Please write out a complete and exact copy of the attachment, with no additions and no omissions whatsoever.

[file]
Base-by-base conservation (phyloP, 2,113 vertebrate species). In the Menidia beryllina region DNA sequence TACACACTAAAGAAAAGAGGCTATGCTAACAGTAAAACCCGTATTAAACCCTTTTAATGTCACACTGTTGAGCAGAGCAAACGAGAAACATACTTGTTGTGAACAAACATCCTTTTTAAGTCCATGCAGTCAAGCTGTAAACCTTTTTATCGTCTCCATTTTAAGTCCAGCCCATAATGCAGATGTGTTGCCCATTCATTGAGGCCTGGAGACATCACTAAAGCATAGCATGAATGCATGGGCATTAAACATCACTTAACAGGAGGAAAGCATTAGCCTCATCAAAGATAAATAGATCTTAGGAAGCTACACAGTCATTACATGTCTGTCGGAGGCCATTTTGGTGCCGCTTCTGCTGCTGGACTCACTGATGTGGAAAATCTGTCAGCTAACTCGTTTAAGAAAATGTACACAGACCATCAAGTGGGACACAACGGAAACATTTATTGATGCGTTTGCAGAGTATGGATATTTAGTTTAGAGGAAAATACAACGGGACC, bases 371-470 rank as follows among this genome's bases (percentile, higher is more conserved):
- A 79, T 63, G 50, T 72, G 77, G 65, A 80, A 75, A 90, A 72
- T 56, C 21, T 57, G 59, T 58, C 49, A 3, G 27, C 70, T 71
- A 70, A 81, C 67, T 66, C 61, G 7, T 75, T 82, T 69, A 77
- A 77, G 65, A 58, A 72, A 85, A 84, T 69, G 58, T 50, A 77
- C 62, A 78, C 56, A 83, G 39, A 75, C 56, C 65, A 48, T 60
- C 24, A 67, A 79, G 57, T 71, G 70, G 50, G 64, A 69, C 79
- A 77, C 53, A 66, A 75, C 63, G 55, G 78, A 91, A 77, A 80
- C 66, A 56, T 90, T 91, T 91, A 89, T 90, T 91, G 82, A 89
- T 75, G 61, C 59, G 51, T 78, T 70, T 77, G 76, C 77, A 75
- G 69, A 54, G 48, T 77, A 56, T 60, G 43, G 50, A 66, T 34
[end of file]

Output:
Base-by-base conservation (phyloP, 2,113 vertebrate species). In the Menidia beryllina region DNA sequence TACACACTAAAGAAAAGAGGCTATGCTAACAGTAAAACCCGTATTAAACCCTTTTAATGTCACACTGTTGAGCAGAGCAAACGAGAAACATACTTGTTGTGAACAAACATCCTTTTTAAGTCCATGCAGTCAAGCTGTAAACCTTTTTATCGTCTCCATTTTAAGTCCAGCCCATAATGCAGATGTGTTGCCCATTCATTGAGGCCTGGAGACATCACTAAAGCATAGCATGAATGCATGGGCATTAAACATCACTTAACAGGAGGAAAGCATTAGCCTCATCAAAGATAAATAGATCTTAGGAAGCTACACAGTCATTACATGTCTGTCGGAGGCCATTTTGGTGCCGCTTCTGCTGCTGGACTCACTGATGTGGAAAATCTGTCAGCTAACTCGTTTAAGAAAATGTACACAGACCATCAAGTGGGACACAACGGAAACATTTATTGATGCGTTTGCAGAGTATGGATATTTAGTTTAGAGGAAAATACAACGGGACC, bases 371-470 rank as follows among this genome's bases (percentile, higher is more conserved):
- A 79, T 63, G 50, T 72, G 77, G 65, A 80, A 75, A 90, A 72
- T 56, C 21, T 57, G 59, T 58, C 49, A 3, G 27, C 70, T 71
- A 70, A 81, C 67, T 66, C 61, G 7, T 75, T 82, T 69, A 77
- A 77, G 65, A 58, A 72, A 85, A 84, T 69, G 58, T 50, A 77
- C 62, A 78, C 56, A 83, G 39, A 75, C 56, C 65, A 48, T 60
- C 24, A 67, A 79, G 57, T 71, G 70, G 50, G 64, A 69, C 79
- A 77, C 53, A 66, A 75, C 63, G 55, G 78, A 91, A 77, A 80
- C 66, A 56, T 90, T 91, T 91, A 89, T 90, T 91, G 82, A 89
- T 75, G 61, C 59, G 51, T 78, T 70, T 77, G 76, C 77, A 75
- G 69, A 54, G 48, T 77, A 56, T 60, G 43, G 50, A 66, T 34